The Italian government and opposition parties closed ranks Wednesday in hopes of securing the release of two humanitarian aid workers and two of their Iraqi colleagues kidnapped in Baghdad on Tuesday.
The Italians shared a sense of confusion and helplessness with the French, who are grappling with the Aug. 19 abduction in Iraq of two French journalists.
A message posted on a Muslim Web site threatened further attacks against Italy because of the presence of Italian troops in Iraq. "We told them more than once to stop cooperating with the American forces killing Muslims in Iraq. But what is the result? They mocked us," said the note. "Now we announce that the kidnapping of the agents of Italian intelligence . . . is the first strike against Italy."
The note was purportedly issued by the Supporters of Zawahiri, which refers to Ayman Zawahiri, an Egyptian who is Osama bin Laden's deputy.
The seizure of Simona Torretta and Simona Pari, both 29, was the second time in a month that Italian civilians had been abducted in Iraq. In late August, a group called the Islamic Army in Iraq kidnapped and killed Enzo Baldoni, a journalist.
The aid workers were seized by gunmen who barged into their office in central Baghdad on Tuesday. Roberto Calderoli, an official in Prime Minister Silvio Berlusconi's government, called the abduction "a declaration of war against the West."
During a meeting attended by Berlusconi and other officials, opposition members of Parliament pledged "whatever cooperation might be required" in ending the crisis, said Dario Franceschini, an opposition member of Parliament. The opposition has been divided over whether Italy should maintain its contingent of 2,700 troops in Iraq, but none of its members called for a withdrawal.
Antiwar activists held a sit-in Wednesday at the Rome offices of the umbrella organization that oversaw operations for A Bridge to Baghdad, the group that employed the abducted workers. They demanded the release of the women, and leaders of the group said they would support government efforts to win their freedom.
French officials took a similar stance after the abduction last month of Georges Malbrunot and Christian Chesnot, the two journalists. Leaders of France's Muslim community offered their support to the government and criticized the kidnappers, who had demanded the cancellation of a new law banning Muslim head scarves in public schools. The law, which took effect last week, also prohibits the display of other overtly religious garb.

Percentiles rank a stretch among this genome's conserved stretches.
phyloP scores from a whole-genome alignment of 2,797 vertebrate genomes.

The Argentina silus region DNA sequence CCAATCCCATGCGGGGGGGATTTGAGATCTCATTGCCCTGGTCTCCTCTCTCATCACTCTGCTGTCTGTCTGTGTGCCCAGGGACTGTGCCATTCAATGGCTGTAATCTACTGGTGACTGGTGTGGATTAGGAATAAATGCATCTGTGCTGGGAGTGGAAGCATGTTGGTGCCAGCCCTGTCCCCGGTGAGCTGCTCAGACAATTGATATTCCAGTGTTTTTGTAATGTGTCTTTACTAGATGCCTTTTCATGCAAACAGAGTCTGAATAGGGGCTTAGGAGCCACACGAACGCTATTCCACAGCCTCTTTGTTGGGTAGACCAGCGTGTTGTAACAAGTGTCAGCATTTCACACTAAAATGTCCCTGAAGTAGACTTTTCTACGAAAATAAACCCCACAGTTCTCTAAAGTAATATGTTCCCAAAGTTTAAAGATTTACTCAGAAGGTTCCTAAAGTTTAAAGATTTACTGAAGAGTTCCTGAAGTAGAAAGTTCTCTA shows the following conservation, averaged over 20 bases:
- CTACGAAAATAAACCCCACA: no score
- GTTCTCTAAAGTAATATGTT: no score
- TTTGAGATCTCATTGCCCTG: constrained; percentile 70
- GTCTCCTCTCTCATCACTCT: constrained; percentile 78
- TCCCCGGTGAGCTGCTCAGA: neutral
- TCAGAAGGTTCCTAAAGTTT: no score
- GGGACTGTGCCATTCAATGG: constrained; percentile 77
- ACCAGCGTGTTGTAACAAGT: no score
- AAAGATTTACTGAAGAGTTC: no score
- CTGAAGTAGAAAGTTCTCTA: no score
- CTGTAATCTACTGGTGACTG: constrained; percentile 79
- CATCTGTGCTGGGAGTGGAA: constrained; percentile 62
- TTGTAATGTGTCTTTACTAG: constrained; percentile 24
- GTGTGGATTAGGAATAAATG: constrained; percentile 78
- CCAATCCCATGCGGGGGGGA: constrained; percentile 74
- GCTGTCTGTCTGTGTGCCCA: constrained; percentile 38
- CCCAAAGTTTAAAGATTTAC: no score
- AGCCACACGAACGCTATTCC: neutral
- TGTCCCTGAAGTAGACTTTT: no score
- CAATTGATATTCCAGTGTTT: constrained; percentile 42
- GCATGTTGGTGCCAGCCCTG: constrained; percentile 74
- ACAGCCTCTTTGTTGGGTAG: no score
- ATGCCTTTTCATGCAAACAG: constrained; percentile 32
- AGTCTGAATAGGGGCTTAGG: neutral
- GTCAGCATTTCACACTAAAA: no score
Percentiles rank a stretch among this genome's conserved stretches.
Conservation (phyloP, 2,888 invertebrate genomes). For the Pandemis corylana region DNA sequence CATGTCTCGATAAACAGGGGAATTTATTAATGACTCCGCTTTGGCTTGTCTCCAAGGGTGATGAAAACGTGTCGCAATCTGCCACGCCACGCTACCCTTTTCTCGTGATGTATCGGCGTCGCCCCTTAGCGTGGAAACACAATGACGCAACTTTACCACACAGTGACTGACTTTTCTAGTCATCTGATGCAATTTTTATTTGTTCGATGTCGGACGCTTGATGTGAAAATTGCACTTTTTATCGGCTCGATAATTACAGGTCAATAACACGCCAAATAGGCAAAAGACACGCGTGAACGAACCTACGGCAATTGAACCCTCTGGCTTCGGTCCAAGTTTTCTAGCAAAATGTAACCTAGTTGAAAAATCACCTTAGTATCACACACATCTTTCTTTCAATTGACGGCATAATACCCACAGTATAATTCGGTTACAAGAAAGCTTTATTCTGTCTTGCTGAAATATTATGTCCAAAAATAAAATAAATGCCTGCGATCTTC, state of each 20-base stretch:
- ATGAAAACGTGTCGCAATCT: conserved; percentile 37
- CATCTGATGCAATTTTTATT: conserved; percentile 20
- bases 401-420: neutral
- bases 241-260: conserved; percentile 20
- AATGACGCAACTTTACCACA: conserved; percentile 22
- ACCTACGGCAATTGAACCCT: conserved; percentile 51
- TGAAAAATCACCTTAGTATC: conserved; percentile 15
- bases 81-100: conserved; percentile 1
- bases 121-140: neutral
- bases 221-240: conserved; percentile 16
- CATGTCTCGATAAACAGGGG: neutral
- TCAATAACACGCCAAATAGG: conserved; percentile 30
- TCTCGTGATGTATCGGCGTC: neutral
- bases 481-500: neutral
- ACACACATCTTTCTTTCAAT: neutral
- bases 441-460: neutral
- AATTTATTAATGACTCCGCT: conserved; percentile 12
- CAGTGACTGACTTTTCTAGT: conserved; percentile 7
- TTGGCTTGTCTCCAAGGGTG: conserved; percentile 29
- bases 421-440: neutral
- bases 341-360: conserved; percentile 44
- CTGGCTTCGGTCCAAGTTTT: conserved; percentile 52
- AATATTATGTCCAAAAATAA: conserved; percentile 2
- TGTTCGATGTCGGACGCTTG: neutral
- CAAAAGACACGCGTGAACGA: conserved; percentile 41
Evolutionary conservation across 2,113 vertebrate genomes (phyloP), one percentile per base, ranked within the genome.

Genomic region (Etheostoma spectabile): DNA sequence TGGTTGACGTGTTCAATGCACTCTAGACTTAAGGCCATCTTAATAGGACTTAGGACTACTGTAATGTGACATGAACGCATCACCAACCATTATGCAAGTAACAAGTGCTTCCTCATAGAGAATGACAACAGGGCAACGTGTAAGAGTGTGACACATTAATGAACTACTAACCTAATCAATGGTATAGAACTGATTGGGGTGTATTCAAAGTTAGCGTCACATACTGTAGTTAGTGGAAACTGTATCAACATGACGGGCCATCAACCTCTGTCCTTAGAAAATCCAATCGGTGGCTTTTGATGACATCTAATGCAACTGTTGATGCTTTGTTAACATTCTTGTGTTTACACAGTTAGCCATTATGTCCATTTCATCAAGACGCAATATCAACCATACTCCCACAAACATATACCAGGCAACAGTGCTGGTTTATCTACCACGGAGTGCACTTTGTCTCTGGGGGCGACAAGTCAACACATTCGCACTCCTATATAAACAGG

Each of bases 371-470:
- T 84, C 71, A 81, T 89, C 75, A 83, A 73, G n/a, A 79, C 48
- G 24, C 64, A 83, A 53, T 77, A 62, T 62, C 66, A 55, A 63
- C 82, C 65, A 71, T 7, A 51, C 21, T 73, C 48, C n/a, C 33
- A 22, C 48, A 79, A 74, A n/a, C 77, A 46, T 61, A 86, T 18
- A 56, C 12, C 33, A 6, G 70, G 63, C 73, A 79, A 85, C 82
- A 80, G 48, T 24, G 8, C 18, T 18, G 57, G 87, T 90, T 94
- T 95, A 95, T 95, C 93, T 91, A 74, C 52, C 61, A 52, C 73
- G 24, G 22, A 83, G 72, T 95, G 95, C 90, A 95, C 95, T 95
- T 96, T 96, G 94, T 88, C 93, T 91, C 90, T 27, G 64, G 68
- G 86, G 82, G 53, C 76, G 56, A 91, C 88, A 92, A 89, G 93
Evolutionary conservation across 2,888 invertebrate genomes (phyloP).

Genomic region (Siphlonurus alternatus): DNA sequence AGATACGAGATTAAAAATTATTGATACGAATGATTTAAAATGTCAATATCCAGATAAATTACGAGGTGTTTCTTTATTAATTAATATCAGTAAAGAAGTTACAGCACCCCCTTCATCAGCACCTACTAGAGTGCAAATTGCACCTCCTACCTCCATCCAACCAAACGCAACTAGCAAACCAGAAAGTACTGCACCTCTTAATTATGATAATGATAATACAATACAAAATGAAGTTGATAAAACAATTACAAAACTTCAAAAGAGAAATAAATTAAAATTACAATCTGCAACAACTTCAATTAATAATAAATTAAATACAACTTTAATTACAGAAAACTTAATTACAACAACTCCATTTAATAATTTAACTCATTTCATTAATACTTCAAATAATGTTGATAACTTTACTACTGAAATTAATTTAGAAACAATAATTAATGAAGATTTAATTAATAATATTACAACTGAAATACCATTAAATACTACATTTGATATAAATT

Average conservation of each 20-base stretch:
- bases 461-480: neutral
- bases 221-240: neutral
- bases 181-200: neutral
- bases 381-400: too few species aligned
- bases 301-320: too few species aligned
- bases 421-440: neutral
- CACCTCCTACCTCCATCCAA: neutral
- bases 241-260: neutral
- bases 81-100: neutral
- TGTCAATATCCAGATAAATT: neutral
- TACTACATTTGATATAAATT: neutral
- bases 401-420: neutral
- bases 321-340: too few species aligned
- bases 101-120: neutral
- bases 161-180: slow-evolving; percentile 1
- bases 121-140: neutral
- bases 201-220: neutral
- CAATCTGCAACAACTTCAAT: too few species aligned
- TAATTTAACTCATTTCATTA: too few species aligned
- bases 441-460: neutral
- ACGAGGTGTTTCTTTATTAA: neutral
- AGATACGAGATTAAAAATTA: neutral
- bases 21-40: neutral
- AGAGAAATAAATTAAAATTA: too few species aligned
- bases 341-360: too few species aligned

United at home, the French government launched a diplomatic offensive in the Middle East to win support among Arab governments and Muslim scholars, and a delegation of French Muslims traveled to Baghdad to appeal for the hostages' release. On Monday, a message posted on a Web site demanded $5 million ransom for the journalists and set a deadline that expired Wednesday.
But a message posted on the Internet in the name of the Islamic Army in Iraq denied that the group had made any financial demands. A government spokesman, Jean-Francois Cope, said Wednesday: "We remain in the same state of hope, confident and cautious at the same time."
Unlike Italy, France refused to participate in the U.S.-led occupation of Iraq. Officials and citizens expressed shock when Malbrunot and Chesnot were seized, many having believed that France's policy in effect immunized its citizens against the wave of kidnapping and killing that has hit civilians from countries that have cooperated with the United States or who work for private companies conducting business in Iraq.
In recent interviews, Torretta told reporters that the Italian aid workers did not fear violence because "the people are with us."
In a recent television interview, Pari labeled Italian troops "occupying forces." The umbrella organization for A Bridge to Baghdad had criticized Berlusconi for supporting the Bush administration's policy.
During a news conference Wednesday, Fabio Alberti, president of the group, urged reporters not to let the kidnapping divert attention from other violence in Iraq.